So there seems to be increasing inequality in New Zealand society and that is leading to an increased gap between rich and poor and that, in turn, is leading to resentment and anger.

Supporters of tax cuts and other assistance for the rich generally give two justifications: first, that the rich drive economic growth and tax cuts will produce more growth which will help everyone; and second, that the rich work for their money and deserve to keep more of it.

The “trickle down” theory that helping the rich will also help the poor has had a poor track record. That was one of the key ideologies during the 1980s when New Zealand went through its great economic transformation and it was then that inequality rose faster here than in any other country in the world. So much for that argument!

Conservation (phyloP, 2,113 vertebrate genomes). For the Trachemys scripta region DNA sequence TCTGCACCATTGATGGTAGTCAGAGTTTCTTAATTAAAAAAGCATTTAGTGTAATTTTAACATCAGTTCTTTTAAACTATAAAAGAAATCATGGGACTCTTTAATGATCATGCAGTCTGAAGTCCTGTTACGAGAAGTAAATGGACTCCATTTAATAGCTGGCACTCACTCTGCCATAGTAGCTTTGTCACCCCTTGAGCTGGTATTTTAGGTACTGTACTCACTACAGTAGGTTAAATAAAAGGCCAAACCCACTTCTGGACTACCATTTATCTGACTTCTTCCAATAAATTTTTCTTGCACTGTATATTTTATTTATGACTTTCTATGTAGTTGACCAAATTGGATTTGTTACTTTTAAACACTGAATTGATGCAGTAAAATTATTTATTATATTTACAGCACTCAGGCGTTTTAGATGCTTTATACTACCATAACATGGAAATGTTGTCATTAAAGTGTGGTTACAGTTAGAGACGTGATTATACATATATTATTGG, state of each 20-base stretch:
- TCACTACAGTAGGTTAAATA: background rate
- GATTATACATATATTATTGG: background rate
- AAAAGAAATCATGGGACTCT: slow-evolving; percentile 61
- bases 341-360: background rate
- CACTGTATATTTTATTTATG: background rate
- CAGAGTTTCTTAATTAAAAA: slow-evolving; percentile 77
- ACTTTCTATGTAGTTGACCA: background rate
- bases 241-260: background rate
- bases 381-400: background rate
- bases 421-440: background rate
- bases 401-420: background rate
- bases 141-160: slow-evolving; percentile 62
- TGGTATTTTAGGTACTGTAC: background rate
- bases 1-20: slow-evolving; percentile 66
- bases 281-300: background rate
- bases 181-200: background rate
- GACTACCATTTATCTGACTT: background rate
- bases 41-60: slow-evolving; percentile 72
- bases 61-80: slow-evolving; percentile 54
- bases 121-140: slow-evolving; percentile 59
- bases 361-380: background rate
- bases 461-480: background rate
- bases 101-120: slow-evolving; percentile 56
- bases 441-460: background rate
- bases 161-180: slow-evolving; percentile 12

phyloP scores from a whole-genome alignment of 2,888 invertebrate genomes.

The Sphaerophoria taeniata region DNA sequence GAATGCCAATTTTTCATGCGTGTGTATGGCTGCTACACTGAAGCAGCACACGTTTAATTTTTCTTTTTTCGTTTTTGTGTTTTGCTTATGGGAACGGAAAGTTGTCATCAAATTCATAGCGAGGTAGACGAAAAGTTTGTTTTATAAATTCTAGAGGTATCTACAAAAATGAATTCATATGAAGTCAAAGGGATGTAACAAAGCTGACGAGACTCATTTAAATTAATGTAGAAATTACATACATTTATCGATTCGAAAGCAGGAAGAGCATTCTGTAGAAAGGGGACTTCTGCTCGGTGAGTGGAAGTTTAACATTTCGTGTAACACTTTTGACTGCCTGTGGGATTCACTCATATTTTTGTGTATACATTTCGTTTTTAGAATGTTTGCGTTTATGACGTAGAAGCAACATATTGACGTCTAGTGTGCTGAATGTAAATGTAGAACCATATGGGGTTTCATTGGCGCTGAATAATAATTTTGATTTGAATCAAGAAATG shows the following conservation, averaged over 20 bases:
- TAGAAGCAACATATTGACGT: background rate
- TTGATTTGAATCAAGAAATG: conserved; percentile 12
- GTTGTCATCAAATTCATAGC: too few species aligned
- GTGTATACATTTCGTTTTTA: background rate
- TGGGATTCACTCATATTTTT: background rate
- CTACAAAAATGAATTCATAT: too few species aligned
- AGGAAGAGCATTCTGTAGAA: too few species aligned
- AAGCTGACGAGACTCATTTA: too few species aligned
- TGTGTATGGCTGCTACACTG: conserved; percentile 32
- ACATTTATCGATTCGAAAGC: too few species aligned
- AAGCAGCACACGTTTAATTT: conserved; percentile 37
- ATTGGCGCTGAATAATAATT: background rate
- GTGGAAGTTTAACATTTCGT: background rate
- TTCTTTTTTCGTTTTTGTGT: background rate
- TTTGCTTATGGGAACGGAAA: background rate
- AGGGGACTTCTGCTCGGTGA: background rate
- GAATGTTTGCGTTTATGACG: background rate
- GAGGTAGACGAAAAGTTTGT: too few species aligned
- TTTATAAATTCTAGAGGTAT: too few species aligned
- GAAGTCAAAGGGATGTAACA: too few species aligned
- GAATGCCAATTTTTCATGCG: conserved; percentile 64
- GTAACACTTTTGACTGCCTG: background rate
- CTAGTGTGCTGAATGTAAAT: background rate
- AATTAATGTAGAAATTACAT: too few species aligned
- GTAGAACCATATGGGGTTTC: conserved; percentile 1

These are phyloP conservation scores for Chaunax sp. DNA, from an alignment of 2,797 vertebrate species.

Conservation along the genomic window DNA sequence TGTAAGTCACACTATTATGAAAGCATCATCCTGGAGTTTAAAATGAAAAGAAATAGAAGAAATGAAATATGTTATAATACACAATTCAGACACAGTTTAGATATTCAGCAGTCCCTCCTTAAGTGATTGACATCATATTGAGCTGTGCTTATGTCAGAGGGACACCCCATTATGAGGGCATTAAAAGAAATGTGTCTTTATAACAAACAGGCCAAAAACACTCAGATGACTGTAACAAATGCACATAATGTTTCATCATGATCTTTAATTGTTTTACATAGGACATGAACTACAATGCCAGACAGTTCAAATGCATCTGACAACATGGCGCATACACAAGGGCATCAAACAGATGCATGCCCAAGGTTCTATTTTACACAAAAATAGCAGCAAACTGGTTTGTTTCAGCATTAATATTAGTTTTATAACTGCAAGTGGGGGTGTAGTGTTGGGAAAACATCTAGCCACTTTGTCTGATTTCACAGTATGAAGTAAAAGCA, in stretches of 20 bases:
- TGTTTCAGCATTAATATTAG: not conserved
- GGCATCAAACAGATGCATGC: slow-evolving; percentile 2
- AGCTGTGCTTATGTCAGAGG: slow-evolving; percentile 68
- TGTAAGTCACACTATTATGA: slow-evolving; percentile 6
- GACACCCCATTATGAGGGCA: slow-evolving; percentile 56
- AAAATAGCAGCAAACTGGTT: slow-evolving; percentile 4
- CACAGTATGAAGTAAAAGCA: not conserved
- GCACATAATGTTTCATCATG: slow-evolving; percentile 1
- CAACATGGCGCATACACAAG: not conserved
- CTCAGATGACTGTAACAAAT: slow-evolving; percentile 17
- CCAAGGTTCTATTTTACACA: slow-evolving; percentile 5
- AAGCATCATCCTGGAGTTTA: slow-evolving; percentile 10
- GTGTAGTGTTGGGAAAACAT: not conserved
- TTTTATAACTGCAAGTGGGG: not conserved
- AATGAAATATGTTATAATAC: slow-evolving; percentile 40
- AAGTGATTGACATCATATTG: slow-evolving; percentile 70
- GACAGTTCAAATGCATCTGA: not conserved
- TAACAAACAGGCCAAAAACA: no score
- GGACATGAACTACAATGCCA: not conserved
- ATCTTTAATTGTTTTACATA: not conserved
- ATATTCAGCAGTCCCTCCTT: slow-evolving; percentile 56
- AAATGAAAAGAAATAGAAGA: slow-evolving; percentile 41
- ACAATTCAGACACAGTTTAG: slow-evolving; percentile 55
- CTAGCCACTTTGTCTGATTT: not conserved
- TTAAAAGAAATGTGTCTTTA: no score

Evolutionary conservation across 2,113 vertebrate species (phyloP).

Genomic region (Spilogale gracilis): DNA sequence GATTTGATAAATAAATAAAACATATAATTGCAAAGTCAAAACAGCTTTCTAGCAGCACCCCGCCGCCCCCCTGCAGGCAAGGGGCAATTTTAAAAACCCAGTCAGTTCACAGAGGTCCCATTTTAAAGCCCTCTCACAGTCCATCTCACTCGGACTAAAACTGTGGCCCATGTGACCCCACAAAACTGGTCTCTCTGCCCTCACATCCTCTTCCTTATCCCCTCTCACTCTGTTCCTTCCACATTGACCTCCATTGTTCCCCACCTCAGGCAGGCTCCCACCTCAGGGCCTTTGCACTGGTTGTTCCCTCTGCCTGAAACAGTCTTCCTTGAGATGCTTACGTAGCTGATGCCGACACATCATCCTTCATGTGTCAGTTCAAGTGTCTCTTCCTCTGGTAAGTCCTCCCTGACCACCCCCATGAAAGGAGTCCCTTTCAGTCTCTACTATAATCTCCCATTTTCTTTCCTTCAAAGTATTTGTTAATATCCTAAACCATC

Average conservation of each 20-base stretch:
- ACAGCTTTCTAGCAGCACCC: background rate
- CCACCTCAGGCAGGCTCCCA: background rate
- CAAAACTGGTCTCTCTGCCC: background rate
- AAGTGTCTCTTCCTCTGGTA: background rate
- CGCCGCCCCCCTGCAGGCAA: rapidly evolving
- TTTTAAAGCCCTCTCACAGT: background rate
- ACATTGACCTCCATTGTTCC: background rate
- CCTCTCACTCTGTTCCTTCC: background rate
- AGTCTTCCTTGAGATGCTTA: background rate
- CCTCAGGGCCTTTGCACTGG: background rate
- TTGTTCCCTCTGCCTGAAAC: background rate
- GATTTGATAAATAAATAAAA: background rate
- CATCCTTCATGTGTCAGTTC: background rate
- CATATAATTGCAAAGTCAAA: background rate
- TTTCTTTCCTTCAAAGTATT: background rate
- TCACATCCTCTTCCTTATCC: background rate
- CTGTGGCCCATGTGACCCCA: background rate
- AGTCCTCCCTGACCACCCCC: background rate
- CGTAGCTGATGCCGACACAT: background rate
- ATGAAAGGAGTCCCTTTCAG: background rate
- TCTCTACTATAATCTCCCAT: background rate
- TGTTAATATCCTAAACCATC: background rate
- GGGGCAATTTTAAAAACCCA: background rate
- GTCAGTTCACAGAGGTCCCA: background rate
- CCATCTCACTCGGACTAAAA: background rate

The “they deserve it hypothesis” isn’t much better. Do they really? Who says so? The common statement is that the “market” gives people the salary they deserve but that’s a rather circular argument (at best). They deserve it because they get it and they get it because they deserve it? That’s supposed to be an argument?

If we want a truly free environment then let’s have one where the oppressed can use the influence they have too. I would suggest armed rebellion might be an appropriate action (just making a rhetorical point, I don’t really condone violence). After all, stopping that sort of behaviour is just government interference isn’t it?

My point is that every “free market” and “open economic environment” isn’t free or open at all. The free market is an environment designed by humans and enforced by governments. There’s nothing more natural about it than any other political-economic system. It just happens to be the one which is dominant at the moment (to a large extent because large corporations which benefit from it have a lot of political power).